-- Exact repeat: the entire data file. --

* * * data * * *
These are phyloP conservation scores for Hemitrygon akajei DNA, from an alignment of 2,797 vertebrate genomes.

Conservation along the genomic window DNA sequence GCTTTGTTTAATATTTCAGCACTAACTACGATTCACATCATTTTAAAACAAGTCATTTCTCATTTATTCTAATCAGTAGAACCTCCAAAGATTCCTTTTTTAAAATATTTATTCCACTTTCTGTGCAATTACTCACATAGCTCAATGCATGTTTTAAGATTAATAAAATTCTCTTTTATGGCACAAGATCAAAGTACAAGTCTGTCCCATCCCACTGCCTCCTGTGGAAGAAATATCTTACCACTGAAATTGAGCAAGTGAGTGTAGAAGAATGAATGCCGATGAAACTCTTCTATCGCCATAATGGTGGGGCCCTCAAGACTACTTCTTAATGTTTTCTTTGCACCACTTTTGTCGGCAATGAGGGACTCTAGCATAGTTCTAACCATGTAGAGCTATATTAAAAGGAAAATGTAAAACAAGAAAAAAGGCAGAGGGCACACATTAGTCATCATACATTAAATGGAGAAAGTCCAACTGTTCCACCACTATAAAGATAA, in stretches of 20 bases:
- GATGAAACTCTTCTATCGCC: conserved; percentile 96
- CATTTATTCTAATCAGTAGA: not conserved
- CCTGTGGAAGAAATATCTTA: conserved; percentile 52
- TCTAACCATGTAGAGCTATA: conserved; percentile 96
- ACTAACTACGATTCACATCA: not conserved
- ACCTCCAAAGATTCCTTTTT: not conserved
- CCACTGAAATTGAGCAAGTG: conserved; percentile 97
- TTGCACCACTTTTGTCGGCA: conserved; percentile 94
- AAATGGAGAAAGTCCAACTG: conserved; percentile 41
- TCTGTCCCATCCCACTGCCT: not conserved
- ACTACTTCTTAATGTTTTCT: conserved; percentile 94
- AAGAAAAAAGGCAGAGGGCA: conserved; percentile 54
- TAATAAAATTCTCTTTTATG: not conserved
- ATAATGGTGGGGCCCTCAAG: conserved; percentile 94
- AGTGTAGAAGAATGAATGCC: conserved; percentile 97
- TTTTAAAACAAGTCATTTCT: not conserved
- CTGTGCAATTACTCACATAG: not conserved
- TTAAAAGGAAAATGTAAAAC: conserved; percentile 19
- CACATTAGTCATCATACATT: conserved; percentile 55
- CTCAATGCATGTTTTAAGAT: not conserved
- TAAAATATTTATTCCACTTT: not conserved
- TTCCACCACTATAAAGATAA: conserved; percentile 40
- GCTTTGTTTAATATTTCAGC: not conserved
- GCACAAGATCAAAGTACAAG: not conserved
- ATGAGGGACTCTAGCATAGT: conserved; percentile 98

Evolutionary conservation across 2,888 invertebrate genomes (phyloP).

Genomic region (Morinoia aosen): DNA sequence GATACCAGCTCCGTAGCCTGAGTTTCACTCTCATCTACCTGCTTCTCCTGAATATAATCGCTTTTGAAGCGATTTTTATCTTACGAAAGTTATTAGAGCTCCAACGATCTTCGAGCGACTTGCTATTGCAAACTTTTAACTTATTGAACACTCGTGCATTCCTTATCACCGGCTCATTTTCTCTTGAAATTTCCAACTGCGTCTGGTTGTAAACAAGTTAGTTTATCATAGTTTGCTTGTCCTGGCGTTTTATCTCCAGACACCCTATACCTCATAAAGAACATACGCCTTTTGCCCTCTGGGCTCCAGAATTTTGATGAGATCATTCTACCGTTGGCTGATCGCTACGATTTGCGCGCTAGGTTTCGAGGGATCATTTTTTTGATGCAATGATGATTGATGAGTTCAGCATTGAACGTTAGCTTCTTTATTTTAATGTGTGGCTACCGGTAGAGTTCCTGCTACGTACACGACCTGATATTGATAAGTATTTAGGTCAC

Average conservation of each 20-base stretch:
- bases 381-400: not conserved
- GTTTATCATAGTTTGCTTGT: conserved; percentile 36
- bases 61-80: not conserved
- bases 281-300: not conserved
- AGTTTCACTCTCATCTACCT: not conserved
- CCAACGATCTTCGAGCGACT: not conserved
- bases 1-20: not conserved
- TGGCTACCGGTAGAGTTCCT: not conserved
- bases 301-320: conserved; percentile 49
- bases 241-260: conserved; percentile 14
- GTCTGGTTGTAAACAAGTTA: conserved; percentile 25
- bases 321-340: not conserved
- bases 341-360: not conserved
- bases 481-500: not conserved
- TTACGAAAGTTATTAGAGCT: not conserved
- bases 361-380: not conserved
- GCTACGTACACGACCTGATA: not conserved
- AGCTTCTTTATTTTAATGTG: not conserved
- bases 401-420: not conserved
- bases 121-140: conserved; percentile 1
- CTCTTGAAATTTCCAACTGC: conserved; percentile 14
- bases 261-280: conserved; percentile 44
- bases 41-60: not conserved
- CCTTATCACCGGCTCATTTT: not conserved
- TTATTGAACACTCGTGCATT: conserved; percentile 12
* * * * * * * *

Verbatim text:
These are phyloP conservation scores for Hemitrygon akajei DNA, from an alignment of 2,797 vertebrate genomes.

Conservation along the genomic window DNA sequence GCTTTGTTTAATATTTCAGCACTAACTACGATTCACATCATTTTAAAACAAGTCATTTCTCATTTATTCTAATCAGTAGAACCTCCAAAGATTCCTTTTTTAAAATATTTATTCCACTTTCTGTGCAATTACTCACATAGCTCAATGCATGTTTTAAGATTAATAAAATTCTCTTTTATGGCACAAGATCAAAGTACAAGTCTGTCCCATCCCACTGCCTCCTGTGGAAGAAATATCTTACCACTGAAATTGAGCAAGTGAGTGTAGAAGAATGAATGCCGATGAAACTCTTCTATCGCCATAATGGTGGGGCCCTCAAGACTACTTCTTAATGTTTTCTTTGCACCACTTTTGTCGGCAATGAGGGACTCTAGCATAGTTCTAACCATGTAGAGCTATATTAAAAGGAAAATGTAAAACAAGAAAAAAGGCAGAGGGCACACATTAGTCATCATACATTAAATGGAGAAAGTCCAACTGTTCCACCACTATAAAGATAA, in stretches of 20 bases:
- GATGAAACTCTTCTATCGCC: conserved; percentile 96
- CATTTATTCTAATCAGTAGA: not conserved
- CCTGTGGAAGAAATATCTTA: conserved; percentile 52
- TCTAACCATGTAGAGCTATA: conserved; percentile 96
- ACTAACTACGATTCACATCA: not conserved
- ACCTCCAAAGATTCCTTTTT: not conserved
- CCACTGAAATTGAGCAAGTG: conserved; percentile 97
- TTGCACCACTTTTGTCGGCA: conserved; percentile 94
- AAATGGAGAAAGTCCAACTG: conserved; percentile 41
- TCTGTCCCATCCCACTGCCT: not conserved
- ACTACTTCTTAATGTTTTCT: conserved; percentile 94
- AAGAAAAAAGGCAGAGGGCA: conserved; percentile 54
- TAATAAAATTCTCTTTTATG: not conserved
- ATAATGGTGGGGCCCTCAAG: conserved; percentile 94
- AGTGTAGAAGAATGAATGCC: conserved; percentile 97
- TTTTAAAACAAGTCATTTCT: not conserved
- CTGTGCAATTACTCACATAG: not conserved
- TTAAAAGGAAAATGTAAAAC: conserved; percentile 19
- CACATTAGTCATCATACATT: conserved; percentile 55
- CTCAATGCATGTTTTAAGAT: not conserved
- TAAAATATTTATTCCACTTT: not conserved
- TTCCACCACTATAAAGATAA: conserved; percentile 40
- GCTTTGTTTAATATTTCAGC: not conserved
- GCACAAGATCAAAGTACAAG: not conserved
- ATGAGGGACTCTAGCATAGT: conserved; percentile 98

Evolutionary conservation across 2,888 invertebrate genomes (phyloP).

Genomic region (Morinoia aosen): DNA sequence GATACCAGCTCCGTAGCCTGAGTTTCACTCTCATCTACCTGCTTCTCCTGAATATAATCGCTTTTGAAGCGATTTTTATCTTACGAAAGTTATTAGAGCTCCAACGATCTTCGAGCGACTTGCTATTGCAAACTTTTAACTTATTGAACACTCGTGCATTCCTTATCACCGGCTCATTTTCTCTTGAAATTTCCAACTGCGTCTGGTTGTAAACAAGTTAGTTTATCATAGTTTGCTTGTCCTGGCGTTTTATCTCCAGACACCCTATACCTCATAAAGAACATACGCCTTTTGCCCTCTGGGCTCCAGAATTTTGATGAGATCATTCTACCGTTGGCTGATCGCTACGATTTGCGCGCTAGGTTTCGAGGGATCATTTTTTTGATGCAATGATGATTGATGAGTTCAGCATTGAACGTTAGCTTCTTTATTTTAATGTGTGGCTACCGGTAGAGTTCCTGCTACGTACACGACCTGATATTGATAAGTATTTAGGTCAC

Average conservation of each 20-base stretch:
- bases 381-400: not conserved
- GTTTATCATAGTTTGCTTGT: conserved; percentile 36
- bases 61-80: not conserved
- bases 281-300: not conserved
- AGTTTCACTCTCATCTACCT: not conserved
- CCAACGATCTTCGAGCGACT: not conserved
- bases 1-20: not conserved
- TGGCTACCGGTAGAGTTCCT: not conserved
- bases 301-320: conserved; percentile 49
- bases 241-260: conserved; percentile 14
- GTCTGGTTGTAAACAAGTTA: conserved; percentile 25
- bases 321-340: not conserved
- bases 341-360: not conserved
- bases 481-500: not conserved
- TTACGAAAGTTATTAGAGCT: not conserved
- bases 361-380: not conserved
- GCTACGTACACGACCTGATA: not conserved
- AGCTTCTTTATTTTAATGTG: not conserved
- bases 401-420: not conserved
- bases 121-140: conserved; percentile 1
- CTCTTGAAATTTCCAACTGC: conserved; percentile 14
- bases 261-280: conserved; percentile 44
- bases 41-60: not conserved
- CCTTATCACCGGCTCATTTT: not conserved
- TTATTGAACACTCGTGCATT: conserved; percentile 12